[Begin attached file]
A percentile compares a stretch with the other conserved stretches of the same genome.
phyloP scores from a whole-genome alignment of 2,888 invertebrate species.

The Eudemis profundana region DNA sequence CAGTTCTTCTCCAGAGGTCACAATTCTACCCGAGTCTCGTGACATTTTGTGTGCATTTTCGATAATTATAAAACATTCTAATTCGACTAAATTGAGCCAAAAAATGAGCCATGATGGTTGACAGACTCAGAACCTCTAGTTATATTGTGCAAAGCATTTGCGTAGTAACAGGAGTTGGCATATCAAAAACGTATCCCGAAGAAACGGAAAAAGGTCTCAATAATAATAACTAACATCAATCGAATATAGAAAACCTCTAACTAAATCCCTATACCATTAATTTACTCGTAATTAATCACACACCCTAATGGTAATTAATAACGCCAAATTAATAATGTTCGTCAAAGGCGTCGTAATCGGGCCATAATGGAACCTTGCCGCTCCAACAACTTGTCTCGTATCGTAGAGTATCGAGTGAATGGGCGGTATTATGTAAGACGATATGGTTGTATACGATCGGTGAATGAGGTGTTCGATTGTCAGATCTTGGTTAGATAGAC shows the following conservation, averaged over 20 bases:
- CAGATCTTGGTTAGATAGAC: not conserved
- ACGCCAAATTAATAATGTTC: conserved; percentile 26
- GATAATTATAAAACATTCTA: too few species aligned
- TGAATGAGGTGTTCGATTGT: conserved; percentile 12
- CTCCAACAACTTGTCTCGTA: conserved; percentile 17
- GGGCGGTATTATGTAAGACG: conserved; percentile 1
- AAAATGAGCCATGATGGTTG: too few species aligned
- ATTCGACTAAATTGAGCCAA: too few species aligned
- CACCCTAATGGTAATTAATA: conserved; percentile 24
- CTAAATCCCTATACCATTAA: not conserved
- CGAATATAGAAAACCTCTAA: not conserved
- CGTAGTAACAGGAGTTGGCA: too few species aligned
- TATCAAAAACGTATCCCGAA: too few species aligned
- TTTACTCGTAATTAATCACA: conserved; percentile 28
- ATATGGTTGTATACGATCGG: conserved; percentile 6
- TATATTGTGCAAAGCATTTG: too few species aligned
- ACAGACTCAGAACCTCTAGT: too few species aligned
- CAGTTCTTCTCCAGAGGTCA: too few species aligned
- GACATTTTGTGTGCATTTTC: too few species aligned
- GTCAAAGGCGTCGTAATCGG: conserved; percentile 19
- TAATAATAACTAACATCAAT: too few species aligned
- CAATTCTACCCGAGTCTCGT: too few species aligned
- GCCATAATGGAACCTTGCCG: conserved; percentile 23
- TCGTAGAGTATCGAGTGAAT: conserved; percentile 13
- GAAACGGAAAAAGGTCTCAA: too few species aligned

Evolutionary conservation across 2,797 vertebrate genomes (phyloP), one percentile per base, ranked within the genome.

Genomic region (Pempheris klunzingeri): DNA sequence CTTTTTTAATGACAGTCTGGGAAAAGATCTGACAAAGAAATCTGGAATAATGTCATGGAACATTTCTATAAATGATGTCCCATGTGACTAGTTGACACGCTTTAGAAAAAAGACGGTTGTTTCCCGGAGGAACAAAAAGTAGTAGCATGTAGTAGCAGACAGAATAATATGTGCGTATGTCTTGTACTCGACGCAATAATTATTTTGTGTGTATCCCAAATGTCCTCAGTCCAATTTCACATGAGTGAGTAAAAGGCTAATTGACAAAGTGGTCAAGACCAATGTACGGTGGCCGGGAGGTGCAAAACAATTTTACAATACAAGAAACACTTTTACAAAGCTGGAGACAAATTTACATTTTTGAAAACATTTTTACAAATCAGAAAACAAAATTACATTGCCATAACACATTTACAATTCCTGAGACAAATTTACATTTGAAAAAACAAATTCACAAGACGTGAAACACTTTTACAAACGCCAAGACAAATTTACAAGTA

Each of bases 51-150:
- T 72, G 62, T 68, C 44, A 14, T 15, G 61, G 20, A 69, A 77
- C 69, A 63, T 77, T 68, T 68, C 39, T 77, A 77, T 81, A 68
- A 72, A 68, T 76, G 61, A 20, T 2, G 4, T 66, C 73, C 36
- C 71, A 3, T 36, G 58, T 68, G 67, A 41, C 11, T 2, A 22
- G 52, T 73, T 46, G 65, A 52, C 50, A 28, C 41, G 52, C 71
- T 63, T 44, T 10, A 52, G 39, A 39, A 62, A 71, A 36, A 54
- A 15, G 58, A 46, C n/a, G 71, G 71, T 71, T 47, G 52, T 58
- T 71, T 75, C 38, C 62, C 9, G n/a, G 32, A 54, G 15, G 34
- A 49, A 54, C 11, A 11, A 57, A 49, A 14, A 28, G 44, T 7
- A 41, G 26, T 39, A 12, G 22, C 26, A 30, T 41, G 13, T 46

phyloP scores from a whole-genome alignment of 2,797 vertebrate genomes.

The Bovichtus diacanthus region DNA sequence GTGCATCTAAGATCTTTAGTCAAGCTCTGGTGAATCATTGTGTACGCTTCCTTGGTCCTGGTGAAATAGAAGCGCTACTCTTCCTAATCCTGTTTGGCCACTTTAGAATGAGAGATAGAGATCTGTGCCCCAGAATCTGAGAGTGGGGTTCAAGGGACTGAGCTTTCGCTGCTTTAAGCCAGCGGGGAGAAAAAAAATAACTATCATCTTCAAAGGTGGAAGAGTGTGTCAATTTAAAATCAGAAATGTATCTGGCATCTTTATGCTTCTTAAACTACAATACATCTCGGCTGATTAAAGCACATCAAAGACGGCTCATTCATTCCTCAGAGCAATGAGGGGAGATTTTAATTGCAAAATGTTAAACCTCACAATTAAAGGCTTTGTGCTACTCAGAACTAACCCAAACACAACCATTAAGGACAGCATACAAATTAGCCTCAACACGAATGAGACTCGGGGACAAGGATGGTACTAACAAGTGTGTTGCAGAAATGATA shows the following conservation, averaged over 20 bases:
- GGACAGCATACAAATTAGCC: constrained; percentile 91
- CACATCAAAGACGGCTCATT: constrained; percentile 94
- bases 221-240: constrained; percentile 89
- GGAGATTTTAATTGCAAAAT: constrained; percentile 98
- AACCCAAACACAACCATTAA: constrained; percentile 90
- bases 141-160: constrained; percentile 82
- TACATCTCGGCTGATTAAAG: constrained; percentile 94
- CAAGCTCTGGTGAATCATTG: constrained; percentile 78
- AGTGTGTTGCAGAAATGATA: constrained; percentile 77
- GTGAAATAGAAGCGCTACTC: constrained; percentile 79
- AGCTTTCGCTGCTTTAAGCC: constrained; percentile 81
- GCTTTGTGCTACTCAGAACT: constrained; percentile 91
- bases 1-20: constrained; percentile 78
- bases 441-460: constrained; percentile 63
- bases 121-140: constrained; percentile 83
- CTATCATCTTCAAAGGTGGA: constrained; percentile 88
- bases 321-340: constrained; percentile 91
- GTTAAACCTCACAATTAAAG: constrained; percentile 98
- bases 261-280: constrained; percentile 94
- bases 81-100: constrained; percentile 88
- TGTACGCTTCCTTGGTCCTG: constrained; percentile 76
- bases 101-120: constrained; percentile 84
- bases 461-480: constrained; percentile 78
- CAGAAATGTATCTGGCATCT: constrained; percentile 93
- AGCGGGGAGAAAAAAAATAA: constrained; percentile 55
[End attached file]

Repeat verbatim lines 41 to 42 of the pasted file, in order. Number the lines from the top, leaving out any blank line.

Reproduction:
- A 41, G 26, T 39, A 12, G 22, C 26, A 30, T 41, G 13, T 46

phyloP scores from a whole-genome alignment of 2,797 vertebrate genomes.